Monday, June 11, 2007
A Plum Sunday Cake
I promised I would blog about my birthday presents and so I will. My brother's present to me, sent all the way from the UK, was Dorie Greenspan's Baking: From My Kitchen to Yours. Dorie's other books include Cooking with Julia and Chocolate Desserts with Pierre Herme (which I also have). Her 'Baking' is an extremely comprehensive tome and it's all you will ever need for home baking, I just wish a prettier cover photo had been chosen. I didn't have the foresight to take a picture of it for this post, so you will just have to check it out on Amazon here .
The funny thing about this book is that she has these extremely ordinary and ah-ma (dialect for grandmother-ish) recipes (like cinnamon chocolate square and buttery jam cookies) inside, at the same time, she has really niche and famous recipes like Pierre Herme's lemon cream. This is one of those books that you will keep in your kitchen rather than on a bookshelf because you can go back to the recipes again and again for the family. I was thrilled to discover that Dorie also has her own blog, check it out here.
I don't know about you but I run errands and go to the market sometimes on Saturday mornings, so I rise early. On Sunday though, I kind of like to have a snooze-in and a lazy morning of pottering around, or reading the paper with music, or watching the TV. This is the perfect, easy-peasy cake to make and it keeps beautifully for the rest of Sunday company and entertainment.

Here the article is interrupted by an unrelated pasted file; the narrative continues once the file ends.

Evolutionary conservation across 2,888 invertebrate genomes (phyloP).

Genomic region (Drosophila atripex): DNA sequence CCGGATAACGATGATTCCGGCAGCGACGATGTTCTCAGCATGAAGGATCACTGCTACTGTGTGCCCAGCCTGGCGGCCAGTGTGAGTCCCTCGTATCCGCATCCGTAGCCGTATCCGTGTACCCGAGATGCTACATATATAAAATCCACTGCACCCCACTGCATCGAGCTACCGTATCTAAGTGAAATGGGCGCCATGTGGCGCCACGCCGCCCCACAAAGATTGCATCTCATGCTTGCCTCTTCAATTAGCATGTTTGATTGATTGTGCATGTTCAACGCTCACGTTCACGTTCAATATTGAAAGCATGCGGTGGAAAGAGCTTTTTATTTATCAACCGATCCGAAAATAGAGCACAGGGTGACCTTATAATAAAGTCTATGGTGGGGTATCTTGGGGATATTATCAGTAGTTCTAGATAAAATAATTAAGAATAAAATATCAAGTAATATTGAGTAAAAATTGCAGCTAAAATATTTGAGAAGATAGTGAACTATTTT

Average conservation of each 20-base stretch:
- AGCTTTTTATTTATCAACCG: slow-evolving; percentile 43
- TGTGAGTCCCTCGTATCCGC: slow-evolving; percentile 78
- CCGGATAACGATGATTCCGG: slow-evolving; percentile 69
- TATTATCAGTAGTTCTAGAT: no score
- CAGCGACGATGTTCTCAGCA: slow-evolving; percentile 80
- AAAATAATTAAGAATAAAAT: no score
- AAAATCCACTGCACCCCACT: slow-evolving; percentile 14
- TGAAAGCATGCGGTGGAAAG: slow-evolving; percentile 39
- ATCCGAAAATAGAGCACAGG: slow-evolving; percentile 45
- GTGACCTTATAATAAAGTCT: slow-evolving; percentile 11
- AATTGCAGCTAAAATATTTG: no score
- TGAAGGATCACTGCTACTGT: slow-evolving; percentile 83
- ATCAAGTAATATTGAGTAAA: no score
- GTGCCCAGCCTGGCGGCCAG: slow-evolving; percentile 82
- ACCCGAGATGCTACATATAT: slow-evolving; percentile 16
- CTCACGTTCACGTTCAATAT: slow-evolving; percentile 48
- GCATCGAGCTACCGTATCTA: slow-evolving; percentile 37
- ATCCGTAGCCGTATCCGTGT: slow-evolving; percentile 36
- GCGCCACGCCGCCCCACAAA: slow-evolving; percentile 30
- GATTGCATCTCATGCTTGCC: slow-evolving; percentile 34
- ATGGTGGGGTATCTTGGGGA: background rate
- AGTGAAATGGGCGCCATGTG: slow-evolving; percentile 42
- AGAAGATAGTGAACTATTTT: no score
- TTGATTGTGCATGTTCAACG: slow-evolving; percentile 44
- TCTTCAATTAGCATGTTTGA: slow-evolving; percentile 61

It's a cream-butter-and-sugar recipe with a small dab of butter but with the addition of some unflavoured oil and orange zest. After scraping the batter into a pan, halve some fresh plums and sit them in your batter, pushing them downward lightly so that they sink.
The baking time on the recipe says 40 minutes but because my oven is a bit like a E200 Mercedes (old and underpowered) and because the plums gave off juice, the cake took almost double the time. Also, if I were to do this again, I might seperate my eggs and whip the egg whites for a lighter texture, or use a lemon cake recipe for the contrast in flavours.
The effect of this cake is great. The plum skin stains the top part of the cake slightly maroon while the plums themselves are just soft and succulent, almost savory when baked. This is a perfect thing to make in Singapore where plums have become much more common and perennial but can sometimes be a little hard and monotone in taste.
Posted by Weylin at 9:48 AM
Subscribe to: Post Comments (Atom)
Post a Comment